Where I wrote about "how to select a tool" I didn't mean how to open it from its symbol, but how to decide which tool to use to achieve what outcome; and very importantly, the pre-requisites for that tool to work. Many of the tools rely on your already knowing their concepts.

For example, I learnt with a lot of help that you can't hatch a cross-section unless within a polyline - a CAD concept new to me, not found in manual drawing. That polyline won't work if certain other subtle conditions fail, and these too, are not found on the draughting-machine. (I turn the auto-join option off, so though making more work for me, I can verify it's working or see any stop-points by the highlighting.)

And that's in 2D! 3D adds considerably to the complexity.

That crankshaft represents my present limit - like the assorted exercises I had concocted, it relies on very basic geometry of its own and its co-ordinate planes; and none of it was snapped together. Thinking about it, to add the primary parts of the rest of the engine to that drawing I don't need to try to design those parts in detail on it, since the drawings's purpose is largely to help me ensure the machine will fit where it should, and guide the detail draughting, which can be in 2D.  For example, I can represent the connecting-rods and the parts above them by simple 3D-primitve "cylinders" and "boxes", as long as they are in the right places and alignments. 

What I couldn't find is how to modify the sizes of some of the various entities so far, or stop odd effects like them drifting off-centre, but I can't spot any patterns in the causes and effects I'm getting. I don't know if object nature matters, as a Cylinder by Extrusion or Primitive, and TC Surface, all seem to me to have different Properties, judging by the menus. I suspect work-planes somewhere, but my attempts with those usually collapse into Escher-esque optical illusions! 

Incidentally I have had a little previous, very introductory, experience of rendering, via a pictorial programme called POV-RAY. This is not an engineering or architectural CAD application at all, and doesn't pretend to be, but exists purely to let you create pretty 3D-effect pictures by command-line data entries.

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Nigel.

On TC Deluxe 19: hobby use.


July 14, 2018, 09:55:26 PM
#3

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CREO 3 and 5
SolidWorks 2017
TC2018 Pro Platinum.
TurboCad V21 Pro Platinum 64 bit. TurboCad V21 Pro Platinum 32 bit CADCAM.
TurboCAD 2015 ProPlat.
TurboCAD LTE/DoubleCAD Pro V7.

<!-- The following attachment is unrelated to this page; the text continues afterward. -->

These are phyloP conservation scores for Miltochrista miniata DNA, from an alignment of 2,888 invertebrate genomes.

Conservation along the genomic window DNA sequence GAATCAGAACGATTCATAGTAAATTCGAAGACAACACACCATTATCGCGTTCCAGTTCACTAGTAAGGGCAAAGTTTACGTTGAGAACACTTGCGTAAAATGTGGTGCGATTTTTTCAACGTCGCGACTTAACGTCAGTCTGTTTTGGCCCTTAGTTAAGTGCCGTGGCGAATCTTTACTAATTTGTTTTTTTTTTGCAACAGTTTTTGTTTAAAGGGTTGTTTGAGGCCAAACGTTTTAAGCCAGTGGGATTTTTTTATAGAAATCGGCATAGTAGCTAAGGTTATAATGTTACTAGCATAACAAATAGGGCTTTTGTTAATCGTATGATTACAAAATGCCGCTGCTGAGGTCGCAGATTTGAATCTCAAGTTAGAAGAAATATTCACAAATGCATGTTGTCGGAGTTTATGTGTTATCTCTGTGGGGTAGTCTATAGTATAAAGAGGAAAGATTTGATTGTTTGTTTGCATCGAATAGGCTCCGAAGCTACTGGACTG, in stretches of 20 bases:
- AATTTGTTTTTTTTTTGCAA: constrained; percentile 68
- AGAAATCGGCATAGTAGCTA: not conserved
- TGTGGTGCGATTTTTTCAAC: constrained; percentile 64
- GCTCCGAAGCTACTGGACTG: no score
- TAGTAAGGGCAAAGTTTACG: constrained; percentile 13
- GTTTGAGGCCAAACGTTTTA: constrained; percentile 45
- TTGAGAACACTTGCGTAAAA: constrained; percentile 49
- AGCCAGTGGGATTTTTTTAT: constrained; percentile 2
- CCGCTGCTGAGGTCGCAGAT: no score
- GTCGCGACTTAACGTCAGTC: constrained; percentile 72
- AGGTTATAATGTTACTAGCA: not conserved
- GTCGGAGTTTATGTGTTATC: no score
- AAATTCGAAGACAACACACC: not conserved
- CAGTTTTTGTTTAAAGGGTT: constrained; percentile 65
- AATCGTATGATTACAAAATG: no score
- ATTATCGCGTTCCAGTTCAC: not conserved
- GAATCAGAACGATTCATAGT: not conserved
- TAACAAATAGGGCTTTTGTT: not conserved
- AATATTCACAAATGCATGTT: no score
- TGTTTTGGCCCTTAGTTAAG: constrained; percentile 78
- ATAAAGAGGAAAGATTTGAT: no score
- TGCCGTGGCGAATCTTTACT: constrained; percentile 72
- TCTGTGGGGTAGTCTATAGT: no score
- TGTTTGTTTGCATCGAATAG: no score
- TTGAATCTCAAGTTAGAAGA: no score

TurboCAD Deluxe V21 64 bit.
VISI 21 CADCAM
Christchurch, Middle Earth.


* November 09, 2018, 03:13:10 PM
#4
Ooh, Sorry about the 4-month delay! I left worrying about trying to learn TurboCAD for most of that time.

Thank-you Steve: I have just watched it. An impressive piece of work. I wonder what material he was using there? It looked like aluminium-alloy, but that's not very likely except as purely to demonstrate the technique. For a larger crankshaft such as that in my drawing, with a stroke of 2", I'd have to think of a different dividing and work-holding method because it would be a hefty lump of steel and need holding between centres or with a steady.

I'm afraid I've not added much to my original drawing, which spawned my image here, before Henry Hubich kindly coloured it. He also remarked I was getting the hang of TurboCAD. For which thank you for the compliment, but I'd reached my limit.

Since then, the shaft on my original drawing has sprouted two rather diagrammatic connecting-rods, one vertical, the other at its mid-stroke angle, and the basic cylinder block outline floating above them; but then the drawing went beyond my ability.

This is for a 2-cylinder steam engine with Stephenson's Link Motion (driving its cylinder valves and via that function, determining forwards or reverse running), so lots more bits yet, and I realised I could never draw it digitally rather than manually.  Individual components, in 2D, perhaps; maybe the whole engine in 2D, but certainly not in 3D. That's for the experts!

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Nigel.

On TC Deluxe 19: hobby use.


November 15, 2018, 10:05:13 AM
#5
Nigel, you are doing well! So keep up the good work! I spent time with a chap about 3 km from me sometime back who was brand new to TurboCad and he has picked it up very quickly and him being retired he has plenty of time! He creates/builds his own railway stock from brass using photo etching with images taken from TurboCad.

My project has taken a back seat but more of that on my post of Triple expansion Engine.

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CREO 3 and 5